What if Selling Was… Easy?

Do you want selling to be easy?

So do I.

But in every career I’ve had, people just keep finding ways to get in their own way. It’s stunning in it’s frequency.

Then there is almost always a small sub-set of people for whom things seemed to work very naturally and almost effortlessly.

The first group of people are seeking a magic bullet, the miracle shortcut. The national VP of Sales of a company I worked with described them as “always looking for some magic fix, some short-cut that is going to turn them into super producers.”

I saw in it dance. You’d hear a ballerina wanna-be complain that if  the choreographer would “just give me the role I’ll show him what I can do!” Of course she had it backwards.

It’s the same in sales. You want a promotion? You want to make more money? Then sell something.

I’ll let you in on a little secret about the Super Stars.

Rarely, and I do mean rarely, the gods put the perfect combination of talent, training, timing, and temperament into one individual. That person seems like a kind of miracle. But those people are so rare that they are never the foundation of a company or a team.

The vast majority of the top performers are people who have just taken the fundamentals of their trade, craft, or profession and worked them with consistency. They practice them over and over and over until that is just the way that those individuals are.

The truth is that the individuals who seem to be charmed are rarely people of transcendent talent.

I once hired a salesman who gave the distinct impression of being the inspiration for the Elmer Fudd cartoon character.  He was not what you would call a reservoir of natural talent. But his habits, his practices, his discipline, were such that he quickly became the top salesman in our international organization selling financial services.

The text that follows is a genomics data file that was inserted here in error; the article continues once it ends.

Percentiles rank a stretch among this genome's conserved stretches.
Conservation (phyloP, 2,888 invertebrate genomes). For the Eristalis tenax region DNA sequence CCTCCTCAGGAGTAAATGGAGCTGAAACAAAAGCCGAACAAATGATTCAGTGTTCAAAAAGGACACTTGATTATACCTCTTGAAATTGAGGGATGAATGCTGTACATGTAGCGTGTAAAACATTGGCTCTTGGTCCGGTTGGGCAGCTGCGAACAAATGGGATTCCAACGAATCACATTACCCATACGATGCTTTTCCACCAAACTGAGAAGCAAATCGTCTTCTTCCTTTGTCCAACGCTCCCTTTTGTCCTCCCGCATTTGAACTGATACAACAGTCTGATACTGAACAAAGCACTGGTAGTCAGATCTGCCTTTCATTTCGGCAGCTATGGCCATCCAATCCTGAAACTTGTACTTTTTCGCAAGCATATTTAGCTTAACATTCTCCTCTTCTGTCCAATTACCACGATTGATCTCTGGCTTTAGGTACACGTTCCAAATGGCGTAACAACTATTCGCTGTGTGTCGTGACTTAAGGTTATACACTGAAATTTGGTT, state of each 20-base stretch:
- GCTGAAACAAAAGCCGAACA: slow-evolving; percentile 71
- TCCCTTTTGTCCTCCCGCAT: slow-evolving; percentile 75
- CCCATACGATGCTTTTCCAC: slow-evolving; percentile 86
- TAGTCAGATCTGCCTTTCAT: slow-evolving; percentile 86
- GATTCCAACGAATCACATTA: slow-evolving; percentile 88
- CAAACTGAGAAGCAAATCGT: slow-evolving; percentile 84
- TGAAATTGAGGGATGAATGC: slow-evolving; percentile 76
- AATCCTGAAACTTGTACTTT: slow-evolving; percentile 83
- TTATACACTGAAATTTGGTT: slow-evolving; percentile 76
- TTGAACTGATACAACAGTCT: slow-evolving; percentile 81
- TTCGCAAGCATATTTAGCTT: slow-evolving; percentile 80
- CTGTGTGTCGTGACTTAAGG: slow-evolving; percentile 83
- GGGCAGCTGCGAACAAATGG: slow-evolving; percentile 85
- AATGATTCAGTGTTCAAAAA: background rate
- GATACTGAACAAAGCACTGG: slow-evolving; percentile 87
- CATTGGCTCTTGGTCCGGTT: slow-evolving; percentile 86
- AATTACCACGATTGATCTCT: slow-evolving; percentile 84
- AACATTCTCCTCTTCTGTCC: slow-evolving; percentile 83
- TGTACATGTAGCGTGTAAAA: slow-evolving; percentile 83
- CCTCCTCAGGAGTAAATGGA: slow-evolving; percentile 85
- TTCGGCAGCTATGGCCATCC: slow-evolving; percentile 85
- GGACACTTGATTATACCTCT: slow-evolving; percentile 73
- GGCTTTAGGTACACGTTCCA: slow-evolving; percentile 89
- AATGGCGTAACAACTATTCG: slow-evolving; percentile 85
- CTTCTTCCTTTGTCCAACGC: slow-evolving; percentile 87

In my current business I get to see many people who are brilliant in the way that they present and speak and lead. But I have known many of them when they were totally new, just starting out. No one knew who they were. Sure, they had grit and fire, but they were not that much of a standout.

Here is what they all have in common.

They chose a few things that they knew were important and they did them. And they did them over and over and over and over and over and over and over and over…. until that is just who they are.

Are they geniuses? Who cares?

They are people who have chosen to follow the path of simple repetition and through discipline they became the best of the best.

Back in the 1960’s a little known rock and roll group left Liverpool to play in German bars. When they came back they were The Beatles.

What changed them?

They had to play hour after hour after hour in the Hamburg clubs where they worked.

The thing that really sets the high performers apart is their JOURNEYMAN approach.

When I made cold calls for a living I understood that if I walked into 50 to 70 businesses a week I would earn between 40 thousand and 50 thousand dollars a year. It was a lot of money at the time. I learned that it didn’t work if I just walked into 50 businesses on Fridays.

It was the HABIT, the daily operating system, of 10 to 12 walk ins on average – every day.

What are the numbers are for your business? Just make 100 attempts. Track your numbers. You will then have a baseline to build on. And I’ll make you a guarantee:

An average person making 100 attempts is going to beat a very good person who makes 10 attempts. Every time.

That’s just the way it works.

So, there it is. That is what it would be like if it was easy.

Pick a few things to do each day.

Do them a lot.

For a long time.

And you will get REALLY good with them.


Michael Stammer is a Sales | Life | Performance coach available for individual and group coaching and speaking to organizations.
For more visit www.coachmichael.com

Image By Brian Evans, used under Creative Commons License.
"This guy operates on a street corner and will make or repair 
pretty much anything. Bacolod City, Philippines."
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